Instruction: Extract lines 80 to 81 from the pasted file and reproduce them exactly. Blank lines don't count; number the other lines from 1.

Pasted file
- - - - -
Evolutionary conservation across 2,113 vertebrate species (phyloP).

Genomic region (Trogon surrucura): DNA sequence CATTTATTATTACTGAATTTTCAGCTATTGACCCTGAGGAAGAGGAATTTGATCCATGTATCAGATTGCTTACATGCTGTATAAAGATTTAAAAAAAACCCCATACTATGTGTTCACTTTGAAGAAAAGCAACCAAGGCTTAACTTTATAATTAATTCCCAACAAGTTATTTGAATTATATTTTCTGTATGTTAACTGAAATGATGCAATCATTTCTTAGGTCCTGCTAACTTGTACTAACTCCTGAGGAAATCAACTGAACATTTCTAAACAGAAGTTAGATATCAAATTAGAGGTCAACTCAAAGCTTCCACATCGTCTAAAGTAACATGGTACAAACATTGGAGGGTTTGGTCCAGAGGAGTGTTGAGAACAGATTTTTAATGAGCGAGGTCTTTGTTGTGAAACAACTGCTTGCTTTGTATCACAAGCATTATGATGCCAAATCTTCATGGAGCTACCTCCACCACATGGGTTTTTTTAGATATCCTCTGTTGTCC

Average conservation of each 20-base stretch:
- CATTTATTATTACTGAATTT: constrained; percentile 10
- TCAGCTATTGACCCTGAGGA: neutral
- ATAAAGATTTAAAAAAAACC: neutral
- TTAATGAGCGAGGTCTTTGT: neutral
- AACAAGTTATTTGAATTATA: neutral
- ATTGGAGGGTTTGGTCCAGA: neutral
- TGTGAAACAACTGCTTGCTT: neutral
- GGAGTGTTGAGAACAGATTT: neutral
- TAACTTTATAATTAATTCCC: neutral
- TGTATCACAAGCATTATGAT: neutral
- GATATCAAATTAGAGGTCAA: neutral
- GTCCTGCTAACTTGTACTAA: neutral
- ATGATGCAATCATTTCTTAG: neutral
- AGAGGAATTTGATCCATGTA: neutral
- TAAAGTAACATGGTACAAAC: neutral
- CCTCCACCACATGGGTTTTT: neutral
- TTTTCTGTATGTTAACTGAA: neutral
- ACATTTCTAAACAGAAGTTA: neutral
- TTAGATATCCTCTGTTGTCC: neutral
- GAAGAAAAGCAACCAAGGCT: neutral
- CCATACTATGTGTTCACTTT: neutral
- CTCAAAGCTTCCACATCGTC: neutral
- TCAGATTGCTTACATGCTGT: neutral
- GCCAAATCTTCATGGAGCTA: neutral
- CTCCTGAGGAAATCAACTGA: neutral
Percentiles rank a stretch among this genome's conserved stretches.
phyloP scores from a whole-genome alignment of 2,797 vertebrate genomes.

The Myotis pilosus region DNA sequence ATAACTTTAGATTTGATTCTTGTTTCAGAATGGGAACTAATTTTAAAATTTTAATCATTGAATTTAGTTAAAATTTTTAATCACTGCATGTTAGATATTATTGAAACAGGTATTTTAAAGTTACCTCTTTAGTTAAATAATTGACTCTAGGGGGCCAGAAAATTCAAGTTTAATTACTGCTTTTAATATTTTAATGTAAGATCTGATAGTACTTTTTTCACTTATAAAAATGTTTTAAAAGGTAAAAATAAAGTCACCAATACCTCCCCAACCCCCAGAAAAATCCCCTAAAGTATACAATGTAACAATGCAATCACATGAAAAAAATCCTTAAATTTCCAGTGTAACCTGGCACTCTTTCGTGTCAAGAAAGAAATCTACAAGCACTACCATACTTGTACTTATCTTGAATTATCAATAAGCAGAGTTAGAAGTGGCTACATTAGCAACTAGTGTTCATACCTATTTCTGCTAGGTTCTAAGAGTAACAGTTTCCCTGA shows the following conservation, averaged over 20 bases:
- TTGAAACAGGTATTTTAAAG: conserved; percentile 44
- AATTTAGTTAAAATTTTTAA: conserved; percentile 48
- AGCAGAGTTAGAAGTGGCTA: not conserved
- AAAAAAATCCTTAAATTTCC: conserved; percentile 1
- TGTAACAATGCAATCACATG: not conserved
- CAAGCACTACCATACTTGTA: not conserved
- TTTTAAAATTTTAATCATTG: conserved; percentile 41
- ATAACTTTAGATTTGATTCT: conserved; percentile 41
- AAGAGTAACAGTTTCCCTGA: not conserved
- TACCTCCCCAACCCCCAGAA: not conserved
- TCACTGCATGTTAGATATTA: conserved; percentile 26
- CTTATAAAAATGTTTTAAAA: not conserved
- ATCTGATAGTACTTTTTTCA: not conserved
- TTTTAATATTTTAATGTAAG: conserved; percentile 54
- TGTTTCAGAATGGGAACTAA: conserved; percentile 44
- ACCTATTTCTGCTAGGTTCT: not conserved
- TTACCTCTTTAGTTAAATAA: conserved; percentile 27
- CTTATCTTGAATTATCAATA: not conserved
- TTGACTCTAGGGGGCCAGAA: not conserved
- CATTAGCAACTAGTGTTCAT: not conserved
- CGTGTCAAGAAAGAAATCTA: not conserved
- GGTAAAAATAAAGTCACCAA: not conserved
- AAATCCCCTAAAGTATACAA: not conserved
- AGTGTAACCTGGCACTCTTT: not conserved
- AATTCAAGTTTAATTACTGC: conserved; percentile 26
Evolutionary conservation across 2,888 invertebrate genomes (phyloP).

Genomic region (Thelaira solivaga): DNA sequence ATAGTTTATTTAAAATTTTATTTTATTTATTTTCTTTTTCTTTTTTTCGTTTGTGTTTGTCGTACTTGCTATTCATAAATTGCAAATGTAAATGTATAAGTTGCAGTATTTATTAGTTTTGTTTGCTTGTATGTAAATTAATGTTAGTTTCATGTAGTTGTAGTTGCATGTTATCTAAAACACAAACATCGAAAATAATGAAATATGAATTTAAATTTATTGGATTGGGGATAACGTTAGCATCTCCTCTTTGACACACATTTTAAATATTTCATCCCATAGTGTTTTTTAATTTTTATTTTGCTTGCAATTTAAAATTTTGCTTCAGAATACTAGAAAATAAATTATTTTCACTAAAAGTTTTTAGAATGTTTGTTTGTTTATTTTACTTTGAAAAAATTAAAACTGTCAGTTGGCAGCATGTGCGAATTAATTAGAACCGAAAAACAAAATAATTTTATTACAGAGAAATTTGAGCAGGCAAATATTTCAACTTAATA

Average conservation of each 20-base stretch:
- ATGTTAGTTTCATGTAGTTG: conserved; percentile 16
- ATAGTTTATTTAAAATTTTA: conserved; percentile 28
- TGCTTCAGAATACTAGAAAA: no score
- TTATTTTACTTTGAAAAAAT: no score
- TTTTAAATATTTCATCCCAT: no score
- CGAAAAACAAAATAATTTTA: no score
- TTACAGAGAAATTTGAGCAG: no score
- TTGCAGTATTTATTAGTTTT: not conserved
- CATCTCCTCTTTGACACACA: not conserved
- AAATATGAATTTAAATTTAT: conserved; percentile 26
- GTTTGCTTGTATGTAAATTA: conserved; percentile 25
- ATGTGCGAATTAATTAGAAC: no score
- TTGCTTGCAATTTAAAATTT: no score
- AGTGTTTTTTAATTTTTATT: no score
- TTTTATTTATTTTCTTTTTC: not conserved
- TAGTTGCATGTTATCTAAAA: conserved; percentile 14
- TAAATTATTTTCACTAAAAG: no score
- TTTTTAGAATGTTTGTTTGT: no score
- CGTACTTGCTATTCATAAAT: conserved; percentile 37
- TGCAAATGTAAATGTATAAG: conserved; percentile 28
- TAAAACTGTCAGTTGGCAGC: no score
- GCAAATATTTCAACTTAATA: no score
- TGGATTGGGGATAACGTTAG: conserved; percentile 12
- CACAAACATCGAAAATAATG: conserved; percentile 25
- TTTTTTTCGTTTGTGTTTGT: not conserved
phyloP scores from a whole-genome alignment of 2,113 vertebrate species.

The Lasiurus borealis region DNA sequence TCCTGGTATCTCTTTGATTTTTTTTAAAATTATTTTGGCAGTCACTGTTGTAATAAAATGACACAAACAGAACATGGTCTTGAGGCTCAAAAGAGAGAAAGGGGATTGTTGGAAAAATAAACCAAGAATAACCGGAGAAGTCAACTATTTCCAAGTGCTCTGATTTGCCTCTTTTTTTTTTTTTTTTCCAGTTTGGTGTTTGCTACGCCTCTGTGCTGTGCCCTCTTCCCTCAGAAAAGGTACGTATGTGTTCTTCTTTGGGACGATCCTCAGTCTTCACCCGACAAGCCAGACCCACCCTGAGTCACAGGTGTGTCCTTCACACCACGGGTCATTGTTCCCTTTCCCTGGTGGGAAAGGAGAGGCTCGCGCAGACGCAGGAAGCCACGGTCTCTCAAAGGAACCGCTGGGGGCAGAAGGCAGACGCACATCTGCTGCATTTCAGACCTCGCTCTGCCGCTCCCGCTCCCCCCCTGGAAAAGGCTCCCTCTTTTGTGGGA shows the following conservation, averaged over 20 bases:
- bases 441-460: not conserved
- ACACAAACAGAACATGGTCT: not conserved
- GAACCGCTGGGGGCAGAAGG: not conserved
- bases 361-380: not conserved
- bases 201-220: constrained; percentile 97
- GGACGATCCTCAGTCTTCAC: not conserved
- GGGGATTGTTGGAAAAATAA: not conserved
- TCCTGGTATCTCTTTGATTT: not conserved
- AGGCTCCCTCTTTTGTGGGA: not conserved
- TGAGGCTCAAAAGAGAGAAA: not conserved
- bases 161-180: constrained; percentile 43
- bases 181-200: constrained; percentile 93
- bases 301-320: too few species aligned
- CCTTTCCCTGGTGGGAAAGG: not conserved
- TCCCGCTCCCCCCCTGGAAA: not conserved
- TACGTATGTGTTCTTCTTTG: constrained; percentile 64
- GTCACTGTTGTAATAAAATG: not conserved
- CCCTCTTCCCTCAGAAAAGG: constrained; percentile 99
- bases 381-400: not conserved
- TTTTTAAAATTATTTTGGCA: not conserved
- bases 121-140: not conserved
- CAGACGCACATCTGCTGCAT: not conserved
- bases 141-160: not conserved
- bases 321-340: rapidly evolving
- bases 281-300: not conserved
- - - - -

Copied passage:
- TAAAACTGTCAGTTGGCAGC: no score
- GCAAATATTTCAACTTAATA: no score